The forthcoming film Speaking in Tongues follows four diverse local public-school students enrolled in language-immersion programs.
Levy offers thoughts on the program she's presenting at Sundance and what's being called the "New Documentary Movement."
Certain questions in 2008 endlessly plagued the film world, leading to outlandish predictions, flame-war mayhem and an outbreak of opinionated public speaking.
If you've been waiting for a punk-rock doc about sewage and wastewater treatment–admit it–it's in the pipeline and heading your way by year's end.
Oakland's Pamela Harris and Grantmakers in Film + Electronic Media are connecting media makers with financial resources.
The Sixth Screen: Senior Director of Marketing and Product Management and iFanboy producer and co-host Ron Richards talks about Revision3, the next generation of TV.
Fear-Free Fundraising: Holly Million advises filmmakers on where to get funding when the going gets tough.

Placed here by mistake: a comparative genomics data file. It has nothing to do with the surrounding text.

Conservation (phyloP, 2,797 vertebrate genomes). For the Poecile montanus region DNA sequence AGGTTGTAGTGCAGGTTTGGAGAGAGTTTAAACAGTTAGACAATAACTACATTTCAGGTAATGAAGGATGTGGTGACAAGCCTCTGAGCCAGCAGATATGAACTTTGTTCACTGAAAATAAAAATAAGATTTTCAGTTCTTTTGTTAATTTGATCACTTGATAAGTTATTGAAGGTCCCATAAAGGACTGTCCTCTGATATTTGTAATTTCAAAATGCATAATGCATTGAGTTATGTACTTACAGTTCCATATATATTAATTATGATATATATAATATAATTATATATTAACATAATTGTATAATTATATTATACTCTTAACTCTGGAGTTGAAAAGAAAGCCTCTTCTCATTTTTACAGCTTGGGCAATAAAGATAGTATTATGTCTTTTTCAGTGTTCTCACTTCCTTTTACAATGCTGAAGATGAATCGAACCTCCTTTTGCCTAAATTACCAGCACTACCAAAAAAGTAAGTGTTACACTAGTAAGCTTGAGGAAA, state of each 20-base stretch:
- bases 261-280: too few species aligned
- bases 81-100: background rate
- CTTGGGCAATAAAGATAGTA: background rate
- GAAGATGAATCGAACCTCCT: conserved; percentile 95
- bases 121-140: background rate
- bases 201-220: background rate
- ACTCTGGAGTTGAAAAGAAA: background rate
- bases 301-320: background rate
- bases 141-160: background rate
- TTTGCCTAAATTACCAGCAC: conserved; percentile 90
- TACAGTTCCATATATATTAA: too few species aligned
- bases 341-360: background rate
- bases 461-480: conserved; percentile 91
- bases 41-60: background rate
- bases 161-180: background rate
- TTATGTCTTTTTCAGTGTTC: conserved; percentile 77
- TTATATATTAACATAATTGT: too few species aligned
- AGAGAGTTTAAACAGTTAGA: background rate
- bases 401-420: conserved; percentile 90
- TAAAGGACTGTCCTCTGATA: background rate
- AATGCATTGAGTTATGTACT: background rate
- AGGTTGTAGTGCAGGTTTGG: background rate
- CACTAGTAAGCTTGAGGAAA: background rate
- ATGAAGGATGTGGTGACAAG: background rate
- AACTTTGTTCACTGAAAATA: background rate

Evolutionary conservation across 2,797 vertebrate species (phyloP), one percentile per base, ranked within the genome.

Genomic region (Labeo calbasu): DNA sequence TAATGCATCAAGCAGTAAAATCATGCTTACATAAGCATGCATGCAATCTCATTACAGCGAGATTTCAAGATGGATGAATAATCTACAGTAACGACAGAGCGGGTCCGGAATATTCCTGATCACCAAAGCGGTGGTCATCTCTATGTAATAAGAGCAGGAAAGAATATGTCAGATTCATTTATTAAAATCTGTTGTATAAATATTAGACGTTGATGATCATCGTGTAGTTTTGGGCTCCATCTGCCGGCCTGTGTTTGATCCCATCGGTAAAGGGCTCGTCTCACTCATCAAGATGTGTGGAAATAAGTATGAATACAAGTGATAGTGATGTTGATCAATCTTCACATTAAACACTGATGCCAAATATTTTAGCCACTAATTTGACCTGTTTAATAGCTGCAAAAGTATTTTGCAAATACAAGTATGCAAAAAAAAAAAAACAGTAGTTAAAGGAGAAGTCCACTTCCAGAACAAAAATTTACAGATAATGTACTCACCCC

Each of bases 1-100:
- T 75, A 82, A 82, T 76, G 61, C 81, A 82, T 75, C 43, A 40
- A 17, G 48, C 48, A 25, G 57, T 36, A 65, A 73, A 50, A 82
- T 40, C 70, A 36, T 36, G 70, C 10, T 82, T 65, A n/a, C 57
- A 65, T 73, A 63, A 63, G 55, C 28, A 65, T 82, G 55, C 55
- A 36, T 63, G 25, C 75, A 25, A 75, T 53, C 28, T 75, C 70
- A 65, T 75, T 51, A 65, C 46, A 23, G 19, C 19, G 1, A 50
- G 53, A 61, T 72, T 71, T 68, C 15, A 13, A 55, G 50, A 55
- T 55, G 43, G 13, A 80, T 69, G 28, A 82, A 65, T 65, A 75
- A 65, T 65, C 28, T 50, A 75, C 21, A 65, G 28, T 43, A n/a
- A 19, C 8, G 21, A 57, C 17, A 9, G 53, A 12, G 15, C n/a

Ask the Documentary Doctor: Fernanda Rossi weighs in on how many different pitches you really need for your documentary.
Global Film Initiative's Global Lens series offers a regular spot in your home theater for edgy world-cinema narratives don't often get a place at local multiplexes.
The Sixth Screen: If you're interested in the future of online technology, 'jaguar' is the evergreen example used to explain what's called The Semantic Web.
The extreme, the strange, the silly and surreal all have big seats at the SF DocFest table.
Marilyn Mulford collaborated with Quique Cruz on the pensive, humanistic, and inspiring Archaeology of Memory: Villa Grimaldi.
Freelance curator and film fanatic Jack Stevenson brings grainy reels documenting live, nude girls to the Yerba Buena Center for the Arts.
In 'Crooked Beauty,' mental health is re-imagined and redefined.
The Sixth Screen: Here are some browser-based legal zones for free online feature film viewing pleasure. No installation required.
The seventh San Francisco International Documentary Film Festival has the potential to be every bit as raucous as the other festivals under the organization's umbrella.
This year's Mill Valley Film Festival shows healthy signs of life for the independent film business.
Scott Crocker's documentary brings the truth behind the "Lord God" bird phenomenon out of the bushes.
Film Arts Foundation, a nonprofit organization formed by 15 independent filmmakers in 1976, joins forces with SFFS.